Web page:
(on camera): When an officer says to you, "What do you want to do?"

J. DARBY: "Sir, I just want to go home. I've always just wanted to go home."

He said, "Well, son, that's not an option." He said, "The Army Reserve has done a -- a security assessment of the area, and it's not safe for you. You can't go home."

COOPER: You can't go home?

J. DARBY: "You can probably never go home."

COOPER: They -- they actually said you can probably never go home?

J. DARBY: Yes. They said, "If you had to choose, where would you want to live? And, you know, basically, where do you pick?"

You know, you had lived a whole life in one area.

COOPER: Did it seem fair to you?


BERNADETTE DARBY, JOE DARBY'S WIFE: It's not fair, that we're being punished for him doing the right thing.

COOPER (voice-over): The Army's security assessment of his hometown had concluded that, the overall threat of harassment or criminal activity to the Darbys is imminent. A person could fire into his residence from the roadway.

The local VFW commander told us, the military was right to keep Darby out of town.

ENGELBACH: Probably so. There was a lot of threats, a lot of phone calls to his wife.

COOPER (on camera): There was a lot of anger in Cumberland.

ENGELBACH: Yes, there was, because it really did put our troops in harm's way, more so than they already were.

COOPER: What did you hear people calling your husband?

B. DARBY: That he was a dead man, that he was walking around with a bullseye on his head.

COOPER: Walking around with bullseye on his head?

B. DARBY: Yes. I -- I heard them say that.

COOPER (voice-over): To keep Joe and Bernadette safe, the military moved them to an Army base, with bodyguards around the clock.

J. DARBY: I couldn't go anywhere without secret, nowhere.

COOPER (on camera): Even going to a restaurant, that could be scary for you?

J. DARBY: We would walk with me and her and six guys?

B. DARBY: Yes. And...

J. DARBY: And all of them are armed.

COOPER: How long did that last? How long did you have security guards?

J. DARBY: Probably almost six months.

B. DARBY: Mmm-hmm.


COOPER (voice-over): But, while he was a villain to his neighbors, he was a hero to people he had never met, including Caroline and Senator Ted Kennedy, who gave him a Profile in Courage Award, in honor of President John Kennedy.

SEN. EDWARD KENNEDY (D), MASSACHUSETTS: It was Joseph Darby who spoke out, when others looked the other way.


COOPER: Joe left the Army recently, and he misses it. They miss their hometown as well. They say they will never move back to Cumberland. Instead, they've moved on. But they are still way.

J. DARBY: We have started over.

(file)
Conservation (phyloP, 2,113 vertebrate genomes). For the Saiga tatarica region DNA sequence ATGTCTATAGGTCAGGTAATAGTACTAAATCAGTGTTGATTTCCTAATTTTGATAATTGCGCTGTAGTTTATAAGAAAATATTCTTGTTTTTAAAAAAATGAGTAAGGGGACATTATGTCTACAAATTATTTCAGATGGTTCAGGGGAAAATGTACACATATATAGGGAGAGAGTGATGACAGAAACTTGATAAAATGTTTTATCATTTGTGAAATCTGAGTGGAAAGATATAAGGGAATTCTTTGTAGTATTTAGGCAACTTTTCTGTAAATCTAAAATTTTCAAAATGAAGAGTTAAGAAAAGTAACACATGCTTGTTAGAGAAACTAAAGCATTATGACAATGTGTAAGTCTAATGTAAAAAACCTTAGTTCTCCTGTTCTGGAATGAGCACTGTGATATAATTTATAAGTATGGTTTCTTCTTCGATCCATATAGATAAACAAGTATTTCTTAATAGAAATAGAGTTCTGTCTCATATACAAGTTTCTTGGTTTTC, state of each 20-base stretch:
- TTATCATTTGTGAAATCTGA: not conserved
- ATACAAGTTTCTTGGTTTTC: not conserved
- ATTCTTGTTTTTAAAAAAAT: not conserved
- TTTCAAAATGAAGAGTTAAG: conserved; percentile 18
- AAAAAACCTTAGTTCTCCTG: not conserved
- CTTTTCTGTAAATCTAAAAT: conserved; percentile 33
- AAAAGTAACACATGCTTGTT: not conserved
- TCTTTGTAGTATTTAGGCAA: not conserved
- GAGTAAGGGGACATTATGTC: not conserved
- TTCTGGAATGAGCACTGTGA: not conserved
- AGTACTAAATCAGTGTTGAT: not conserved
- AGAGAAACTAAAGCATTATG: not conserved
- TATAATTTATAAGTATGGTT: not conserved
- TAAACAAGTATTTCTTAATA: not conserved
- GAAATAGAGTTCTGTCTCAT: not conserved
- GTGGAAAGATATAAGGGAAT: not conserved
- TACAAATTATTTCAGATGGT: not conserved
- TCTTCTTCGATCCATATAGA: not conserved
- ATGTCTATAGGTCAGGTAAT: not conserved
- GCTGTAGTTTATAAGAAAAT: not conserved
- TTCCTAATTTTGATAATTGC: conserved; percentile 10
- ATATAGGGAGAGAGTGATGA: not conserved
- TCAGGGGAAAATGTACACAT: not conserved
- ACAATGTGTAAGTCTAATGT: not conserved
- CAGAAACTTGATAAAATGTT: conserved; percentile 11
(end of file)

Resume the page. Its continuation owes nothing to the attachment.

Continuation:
COOPER (on camera): But you don't want to say what you do?


COOPER: Because you don't want to say where you live?


COOPER: You don't want to say anything about your family?



J. DARBY: I worry about the one guy who wants to get even with me.

B. DARBY: Mmm-hmm.

J. DARBY: And that one guy could hurt me and my family.

COOPER: This has made you paranoid.

J. DARBY: To a degree.

B. DARBY: Yes.

COOPER: Is it true you have had relatives turn against you?

J. DARBY: Oh, yes. Yes.

B. DARBY: I have, too.

J. DARBY: Both sides of the family, hers and mine.

COOPER (voice-over): Six of the seven guards involved in the abuse went to prison. Joe testified against Charles Graner.

J. DARBY: He just gave me this stone-cold, evil stare the entire time I was on the stand, didn't take his eyes off me once.

COOPER (on camera): What was the look?

J. DARBY: You put me here, and, someday, I will repay you for it.

COOPER (voice-over): Darby had been under a gag order until the trials ended. He gave his first interview to "GQ," and told us he wants to restore his unit's honor.

J. DARBY: I want people to understand that I went to Iraq with 200 of the finest servicemen I have ever seen in my life. But those 200, for the rest of their lives, their unit is going to carry a bad name because of what seven individuals did.

COOPER: General George Fay, who investigated Abu Ghraib, told us that Graner and his gang took the vast majority of the pictures for their own sadistic amusement, but that, in a few cases, military intelligence officers had asked the gang to soften up a prisoner. The general called Darby courageous for blowing the whistle.

(on camera): Did you want the pictures to be leaked to the media?

J. DARBY: No, not at all. I never thought it would be anything that the media would -- would get a hold of. And, even if they did, I didn't think it would be as big as it was.

COOPER: Do you wish that it wasn't you who was given those C.D.s?

J. DARBY: No, because if they had been given to somebody else, it might not have been reported.